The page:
Living cells constantly monitor and respond to their environment by detecting interactions between cell-surface receptors and their ligands. The Leahy Lab interested in the molecular mechanisms by which specific signals are received and transmitted by cell-surface receptors. Active components of receptors and ligands are expressed and their properties studied by both biochemical and X-ray crystallographic methods. These studies are designed to provide a molecular basis for understanding the behavior of specific molecules in living systems.
The Lab is currently pursuing studies in three related systems. In collaboration with the laboratories of Phil Beachy and Jeremy Nathans Johns Hopkins, the Leahy Lab is investigating the molecular mechanisms employed by specific signaling pathways during animal development. In particular, the Lab has determined the crystal structures of components of both the Hedgehog and Wnt signaling pathways as well as complementary biochemical and mutagenesis studies. It is pursuing studies of additional molecules involved in each of these pathways and hope to develop an understanding of the molecular events that take place at each step in the signaling cascade. Developmental signaling pathways are of particular interest because signaling during animal development must be restricted in time and place, and the molecular features of these pathways often reveal unique solutions to this problem. Defects in these signaling pathways are frequently found in human diseases including many forms of cancer, and understanding these pathways may have important implications for human health.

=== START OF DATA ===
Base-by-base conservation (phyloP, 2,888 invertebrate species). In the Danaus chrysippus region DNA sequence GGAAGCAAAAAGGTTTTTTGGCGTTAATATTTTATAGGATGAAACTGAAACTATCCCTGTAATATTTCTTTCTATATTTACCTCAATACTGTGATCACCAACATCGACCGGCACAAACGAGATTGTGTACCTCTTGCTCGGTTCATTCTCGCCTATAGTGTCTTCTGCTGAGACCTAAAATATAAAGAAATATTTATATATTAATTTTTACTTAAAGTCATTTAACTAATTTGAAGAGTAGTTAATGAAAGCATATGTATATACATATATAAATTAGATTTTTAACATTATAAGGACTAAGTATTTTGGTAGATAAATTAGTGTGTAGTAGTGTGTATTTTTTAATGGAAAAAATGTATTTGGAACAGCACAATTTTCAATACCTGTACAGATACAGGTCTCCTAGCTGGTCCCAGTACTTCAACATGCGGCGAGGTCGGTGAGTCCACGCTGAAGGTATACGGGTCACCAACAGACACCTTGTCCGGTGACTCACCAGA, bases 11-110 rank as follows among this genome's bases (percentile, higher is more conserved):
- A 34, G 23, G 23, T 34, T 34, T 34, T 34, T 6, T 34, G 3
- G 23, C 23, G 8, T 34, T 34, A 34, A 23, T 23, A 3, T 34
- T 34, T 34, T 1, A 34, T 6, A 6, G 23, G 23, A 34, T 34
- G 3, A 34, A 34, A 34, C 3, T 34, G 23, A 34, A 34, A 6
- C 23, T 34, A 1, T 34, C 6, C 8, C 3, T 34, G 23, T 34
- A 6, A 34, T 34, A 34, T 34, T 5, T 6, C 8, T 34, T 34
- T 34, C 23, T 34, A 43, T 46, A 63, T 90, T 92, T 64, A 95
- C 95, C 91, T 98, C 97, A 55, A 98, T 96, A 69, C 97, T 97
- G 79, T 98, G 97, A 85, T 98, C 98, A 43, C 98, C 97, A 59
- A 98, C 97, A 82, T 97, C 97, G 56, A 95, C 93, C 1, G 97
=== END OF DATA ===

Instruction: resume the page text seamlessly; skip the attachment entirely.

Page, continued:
The Leahy Lab is also pursuing studies of members of the epidermal growth factor receptor (EGFR) families as well as molecules involved in axon guidance. Each of these systems presents interesting questions concerning the nature of interactions between receptors and ligands, how these interactions are regulated, and how these interactions are integrated to build and maintain a living organism. Study of these systems invariably establishes unexpected links to other signaling pathways thatprovide insight into the function and evolution of these molecules.